Three years ago, Gerry Hassan and I published a book entitled ‘The Strange Death of Labour Scotland’. We envisaged that, unless radical steps were taken, Labour’s influence in Scotland would steadily decline. Speaking personally, I did not envisage a total rout at the polls. Why did it occur? And what does it signify for Labour’s future north of the border?

It is too early to offer a confident answer to the first question, so what follows is tentative.

To understand Scottish Labour’s plight, one needs to make a distinction between long-term historical forces and contingent political factors. In ‘The Strange Death’ we chronicled the steady unravelling of the social and institutional supports that, for a generation and more, had sustained and underpinned Labour rule in Scotland: council housing as the dominant form of housing tenure, high trade-union membership and a Labour-dominated local government.

From the late 1970s, slowly and unevenly at first, then at gathering speed in the new millennium, these three pillars were progressively dismantled: a rapid shrinkage in the number of council house tenants and trade unionists (especially in the private sector) and then the loss of Labour’s local government supremacy. The networks and relationships through which Labour’s power was both exercised and replenished began to wither whilst organisationally, in many parts of the country, the party ossified.

The 2011 Holyrood elections demonstrated the scale of Labour’s decline as it lost many seats to a rampant SNP. But too many in the party took consolation from the 2010 Westminster election when Labour had performed impressively. It now seems likely that many of its voters were driven not by allegiance to Labour but by determination to keep the Tories out.

Then followed the referendum. The ‘Better Together’ alliance with the Conservatives and the LibDems was a huge strategic error, enabling the ‘Yes’ camp to claim that Scottish Labour was in bed with the Tories and the ‘Westminster establishment’: accusations repeatedly made on the doorstep in the recent election. The ‘no’ vote may have triumphed in the referendum but the consequences of the campaign were devastating for Labour. About a third of the Labour vote backed independence and appear to have made a mental and emotional leap to desert the party for the SNP. The ‘yes’ campaign was able to mobilise sentiments of tradition, pride, identity and belonging whilst the ‘no’ case was almost wholly pragmatic and transactional. The pro-independence camp won a moral victory and laid the groundwork for the SNP’s sweeping gains.

But there are puzzling features in Labour’s debacle, notably the sheer hostility to the party, its emotional intensity and the emphatic nature of its repudiation. One can speculate about these, but as yet the evidence is lacking to provide answers. We have to await further research.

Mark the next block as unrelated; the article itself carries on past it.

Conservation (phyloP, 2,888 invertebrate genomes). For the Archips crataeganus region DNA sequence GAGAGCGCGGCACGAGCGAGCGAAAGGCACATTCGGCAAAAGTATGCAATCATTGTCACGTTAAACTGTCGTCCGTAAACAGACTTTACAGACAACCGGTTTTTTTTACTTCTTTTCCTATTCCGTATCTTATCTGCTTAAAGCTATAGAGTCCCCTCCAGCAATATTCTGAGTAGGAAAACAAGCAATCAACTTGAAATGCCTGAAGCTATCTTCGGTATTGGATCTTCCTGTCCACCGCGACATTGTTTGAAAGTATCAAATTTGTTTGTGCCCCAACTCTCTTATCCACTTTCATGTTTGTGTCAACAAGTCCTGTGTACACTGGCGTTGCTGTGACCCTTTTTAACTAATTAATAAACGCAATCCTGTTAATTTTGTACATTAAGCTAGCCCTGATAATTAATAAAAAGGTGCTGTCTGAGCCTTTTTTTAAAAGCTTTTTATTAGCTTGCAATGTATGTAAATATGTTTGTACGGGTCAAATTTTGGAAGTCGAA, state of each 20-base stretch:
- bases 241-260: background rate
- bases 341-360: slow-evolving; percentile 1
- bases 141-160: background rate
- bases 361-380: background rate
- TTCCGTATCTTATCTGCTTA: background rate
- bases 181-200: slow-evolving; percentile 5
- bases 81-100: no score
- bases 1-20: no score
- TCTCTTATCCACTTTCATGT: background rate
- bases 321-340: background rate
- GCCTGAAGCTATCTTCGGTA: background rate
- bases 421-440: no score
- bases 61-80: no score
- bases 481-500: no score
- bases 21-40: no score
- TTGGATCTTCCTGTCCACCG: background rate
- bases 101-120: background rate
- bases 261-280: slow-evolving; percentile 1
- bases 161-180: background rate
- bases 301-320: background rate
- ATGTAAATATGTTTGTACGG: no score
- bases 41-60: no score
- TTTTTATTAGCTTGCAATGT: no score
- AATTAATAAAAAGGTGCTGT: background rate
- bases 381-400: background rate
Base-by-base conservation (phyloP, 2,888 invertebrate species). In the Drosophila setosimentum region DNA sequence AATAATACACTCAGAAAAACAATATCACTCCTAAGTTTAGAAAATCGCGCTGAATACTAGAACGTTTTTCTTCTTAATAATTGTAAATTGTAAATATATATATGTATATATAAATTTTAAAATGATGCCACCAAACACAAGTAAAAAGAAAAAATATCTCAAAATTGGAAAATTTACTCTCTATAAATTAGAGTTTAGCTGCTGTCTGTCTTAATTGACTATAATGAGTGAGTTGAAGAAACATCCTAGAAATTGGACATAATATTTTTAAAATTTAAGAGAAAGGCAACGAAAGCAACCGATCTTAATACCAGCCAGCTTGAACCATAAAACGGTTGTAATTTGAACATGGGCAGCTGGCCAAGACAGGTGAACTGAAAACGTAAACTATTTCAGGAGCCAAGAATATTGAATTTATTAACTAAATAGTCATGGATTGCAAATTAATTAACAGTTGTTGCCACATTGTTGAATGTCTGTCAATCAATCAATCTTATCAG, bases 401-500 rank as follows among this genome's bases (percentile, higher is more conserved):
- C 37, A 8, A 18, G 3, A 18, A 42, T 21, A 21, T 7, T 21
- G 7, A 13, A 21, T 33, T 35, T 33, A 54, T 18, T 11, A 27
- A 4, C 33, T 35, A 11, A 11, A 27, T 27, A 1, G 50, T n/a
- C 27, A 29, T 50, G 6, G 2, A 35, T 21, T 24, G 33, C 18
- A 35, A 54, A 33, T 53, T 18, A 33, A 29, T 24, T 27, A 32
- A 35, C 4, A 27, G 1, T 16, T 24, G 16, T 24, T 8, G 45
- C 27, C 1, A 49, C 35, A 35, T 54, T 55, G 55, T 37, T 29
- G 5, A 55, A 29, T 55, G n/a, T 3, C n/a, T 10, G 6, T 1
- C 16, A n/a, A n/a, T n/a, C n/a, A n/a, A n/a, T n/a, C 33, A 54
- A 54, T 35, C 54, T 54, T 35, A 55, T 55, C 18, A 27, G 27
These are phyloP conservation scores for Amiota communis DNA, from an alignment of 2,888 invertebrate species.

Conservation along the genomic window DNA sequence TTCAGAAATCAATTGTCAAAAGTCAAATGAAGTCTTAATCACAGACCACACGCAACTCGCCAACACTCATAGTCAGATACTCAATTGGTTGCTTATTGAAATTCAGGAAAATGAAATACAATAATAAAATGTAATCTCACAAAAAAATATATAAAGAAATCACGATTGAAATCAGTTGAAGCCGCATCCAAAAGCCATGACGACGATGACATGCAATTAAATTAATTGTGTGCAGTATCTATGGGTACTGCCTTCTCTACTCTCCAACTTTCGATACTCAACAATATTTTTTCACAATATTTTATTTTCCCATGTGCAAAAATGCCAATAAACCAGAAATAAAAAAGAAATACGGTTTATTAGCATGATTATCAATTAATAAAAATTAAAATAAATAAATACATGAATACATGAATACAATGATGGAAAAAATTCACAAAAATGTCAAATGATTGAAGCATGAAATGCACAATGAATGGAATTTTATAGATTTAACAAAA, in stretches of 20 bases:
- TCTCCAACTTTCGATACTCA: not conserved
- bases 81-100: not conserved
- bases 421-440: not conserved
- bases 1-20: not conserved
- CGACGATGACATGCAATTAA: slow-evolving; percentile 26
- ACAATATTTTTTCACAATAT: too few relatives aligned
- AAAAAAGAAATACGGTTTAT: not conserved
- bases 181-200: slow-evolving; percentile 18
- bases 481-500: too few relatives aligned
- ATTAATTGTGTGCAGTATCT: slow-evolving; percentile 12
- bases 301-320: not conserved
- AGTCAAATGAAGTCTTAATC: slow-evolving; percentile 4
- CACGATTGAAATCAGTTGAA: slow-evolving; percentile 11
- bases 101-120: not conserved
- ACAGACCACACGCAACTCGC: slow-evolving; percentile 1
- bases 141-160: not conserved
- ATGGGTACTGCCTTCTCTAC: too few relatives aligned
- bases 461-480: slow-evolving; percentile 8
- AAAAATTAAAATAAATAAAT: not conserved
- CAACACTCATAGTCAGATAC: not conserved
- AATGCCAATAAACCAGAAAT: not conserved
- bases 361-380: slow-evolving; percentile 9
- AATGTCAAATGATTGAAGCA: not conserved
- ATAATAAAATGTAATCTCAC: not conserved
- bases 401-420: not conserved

More briefly: what is the future for Scottish Labour? Yet another leader, this time Jim Murphy, has fallen by the wayside (though with a not very helpful blistering attack on the Unite leader Len McCluskie). Murphy promised to draw upon a plan for how the party can be rejuvenated. This smacks of yet another short-term response to what are major long-term trends.

There is one major step the party can and should take. Many voters regard it (not particularly accurately) as a branch office of the UK party. That perception has to be shaken and it can only be by dramatic action (incremental steps will not be noticed). It should, so to speak, declare independence of the British party and establish its own leadership, organisation and finances with some form of affiliation with London. A model maybe the CDU-CSU alliance in Germany where the Christian Democrats operate everywhere except in Germany and the Christian Social Union, a separate party, only in Bavaria.

But these are only organisational changes. There are deeper issues to resolve. Can Scottish Labour forge a clear and coherent narrative, rooted in Labour’s traditions and values but relevant to specifically Scottish conditions? And, more fundamental still, for whom and for what does Scottish Labour now stand?


Erik Shaw is the co-author of The Strange Death of Labour Scotland, published by Edinburgh University Press. He is a Senior Lecturer in Politics at the University of Stirling.

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  1. Reblogged this on gecko1000 and commented:
    Labour’s rout in Scotland. A considered piece from EUP here. One factor not mentioned is Labour’s gradual move to the right in the UK as it allowed itself to be drawn into a dance where the music was chosen by others in order to win over Middle England. Scotland has remained consistently left of centre – and Labour has all but vacated that space.

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